For Philadelphia wide receiver William Fuller, all it took was a visit to Penn State during its Junior Day on February 18 for Happy Valley to become his perfect match.
The event fell before the Nittany Lions had earned a single recruit from that class, but Fuller was quickly sold, he said.
“Ever since I went up there for Junior Day, that became a dream school for me,” Fuller said of his future university. “So when I got that offer, it was a great feeling.”
Fuller had to wait until June to get his offer, but when he did, he left offers from Boston College, Rutgers and Temple behind in favor of Penn State. According to Scout.com, Fuller is a four-star recruit and in the nation’s top 40 wide receivers.
For Fuller, the commitment was all about Penn State’s new slew of coaches. He said they were the biggest factor in his decision.
“How it’s all put together with all the NFL experience and the college experience at the highest level,” Fuller said about the coaching staff. “So I think they’re gonna put the players in the best position to be great and go to the next level.”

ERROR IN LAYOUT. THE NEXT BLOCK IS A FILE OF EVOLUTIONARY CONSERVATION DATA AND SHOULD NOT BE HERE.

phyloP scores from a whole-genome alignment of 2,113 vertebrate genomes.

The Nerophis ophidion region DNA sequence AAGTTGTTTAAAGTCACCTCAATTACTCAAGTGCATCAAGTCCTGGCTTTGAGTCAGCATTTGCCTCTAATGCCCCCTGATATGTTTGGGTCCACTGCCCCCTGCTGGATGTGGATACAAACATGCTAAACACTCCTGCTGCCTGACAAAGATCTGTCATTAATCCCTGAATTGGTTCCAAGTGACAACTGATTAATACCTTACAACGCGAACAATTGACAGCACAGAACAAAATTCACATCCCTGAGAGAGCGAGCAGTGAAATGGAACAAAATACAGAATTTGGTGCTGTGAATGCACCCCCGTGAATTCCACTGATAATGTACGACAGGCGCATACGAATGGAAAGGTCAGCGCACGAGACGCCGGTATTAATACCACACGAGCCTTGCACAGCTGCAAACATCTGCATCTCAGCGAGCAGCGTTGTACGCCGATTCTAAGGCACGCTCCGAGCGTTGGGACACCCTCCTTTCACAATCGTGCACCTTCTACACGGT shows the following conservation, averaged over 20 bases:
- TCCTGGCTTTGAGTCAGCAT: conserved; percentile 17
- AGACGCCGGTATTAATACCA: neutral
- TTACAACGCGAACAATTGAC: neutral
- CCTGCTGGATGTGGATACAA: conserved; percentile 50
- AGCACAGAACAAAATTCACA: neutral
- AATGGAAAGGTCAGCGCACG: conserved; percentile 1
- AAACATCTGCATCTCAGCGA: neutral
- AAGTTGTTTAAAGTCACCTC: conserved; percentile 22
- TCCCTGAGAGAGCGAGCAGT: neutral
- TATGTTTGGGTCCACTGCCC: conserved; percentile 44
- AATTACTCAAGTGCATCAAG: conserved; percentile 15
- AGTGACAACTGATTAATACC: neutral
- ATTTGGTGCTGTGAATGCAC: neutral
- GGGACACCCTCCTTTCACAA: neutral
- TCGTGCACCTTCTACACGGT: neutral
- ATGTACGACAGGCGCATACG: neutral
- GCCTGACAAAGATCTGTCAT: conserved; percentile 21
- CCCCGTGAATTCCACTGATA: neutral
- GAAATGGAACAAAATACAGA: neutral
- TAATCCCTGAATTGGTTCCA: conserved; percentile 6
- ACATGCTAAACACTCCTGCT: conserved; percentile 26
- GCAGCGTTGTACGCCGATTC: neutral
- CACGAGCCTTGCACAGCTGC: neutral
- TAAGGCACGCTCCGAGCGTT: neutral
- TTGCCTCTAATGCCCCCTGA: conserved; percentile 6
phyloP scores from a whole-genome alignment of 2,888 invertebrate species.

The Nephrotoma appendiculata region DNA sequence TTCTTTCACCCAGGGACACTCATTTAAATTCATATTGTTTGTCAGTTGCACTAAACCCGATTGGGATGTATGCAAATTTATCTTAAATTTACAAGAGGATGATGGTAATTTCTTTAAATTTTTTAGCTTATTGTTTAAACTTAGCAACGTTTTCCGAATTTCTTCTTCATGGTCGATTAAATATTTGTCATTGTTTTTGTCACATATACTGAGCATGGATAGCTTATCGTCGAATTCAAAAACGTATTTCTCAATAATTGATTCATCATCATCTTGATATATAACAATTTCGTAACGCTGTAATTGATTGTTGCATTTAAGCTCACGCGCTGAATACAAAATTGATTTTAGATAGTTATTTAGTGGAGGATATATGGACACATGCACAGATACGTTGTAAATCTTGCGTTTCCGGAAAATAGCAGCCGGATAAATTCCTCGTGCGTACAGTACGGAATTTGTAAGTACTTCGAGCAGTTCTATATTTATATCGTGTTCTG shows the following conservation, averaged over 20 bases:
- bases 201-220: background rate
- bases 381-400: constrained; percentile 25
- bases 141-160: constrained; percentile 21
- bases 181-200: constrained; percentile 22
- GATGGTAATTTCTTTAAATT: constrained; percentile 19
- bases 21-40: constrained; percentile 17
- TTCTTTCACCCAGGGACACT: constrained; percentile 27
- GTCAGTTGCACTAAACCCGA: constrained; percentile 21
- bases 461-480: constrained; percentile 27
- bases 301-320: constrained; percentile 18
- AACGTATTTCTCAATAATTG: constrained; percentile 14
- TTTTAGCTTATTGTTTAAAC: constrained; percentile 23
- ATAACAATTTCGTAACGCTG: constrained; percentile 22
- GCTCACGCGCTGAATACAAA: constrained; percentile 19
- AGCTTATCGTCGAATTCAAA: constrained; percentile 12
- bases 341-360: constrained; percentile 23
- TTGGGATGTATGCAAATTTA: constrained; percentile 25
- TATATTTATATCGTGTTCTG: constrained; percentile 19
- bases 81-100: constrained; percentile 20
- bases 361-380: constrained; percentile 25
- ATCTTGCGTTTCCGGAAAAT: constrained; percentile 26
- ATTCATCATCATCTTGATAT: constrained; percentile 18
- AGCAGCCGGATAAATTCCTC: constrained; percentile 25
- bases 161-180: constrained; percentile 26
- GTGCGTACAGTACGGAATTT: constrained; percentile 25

Fuller said simply being around O’Brien is a neat experience.
“When I got my offer and I was talking to him in his office, I saw pictures of him with Tom Brady and Randy Moss,” Fuller said. “That’s really cool to be in his presence, and he’s been in their presence, so that’s really cool.”
The 6-foot-1, 163-pound Fuller remains the only wide receiver in Penn State’s 13-member 2013 recruiting class. Zach Bradshaw, who committed Wednesday, is listed as a wide receiver, but is expected to play linebacker at Penn State.
According to his player page on ESPN.com, Fuller runs a 4.53 40-yard dash and “has redeeming qualities as a lanky and lean late bloomer physically with adequate speed and good height.”
He currently attends Philadelphia’s Roman Catholic High School, and noted that Penn State’s academics were also an important reason for his commitment.
Fuller also weighed in on the NCAA’s new four-team playoff system set to be adopted in the 2014 season that will end the Bowl Championship Series. He said he thinks this is how college football should have been for a while because it’s fairer this way.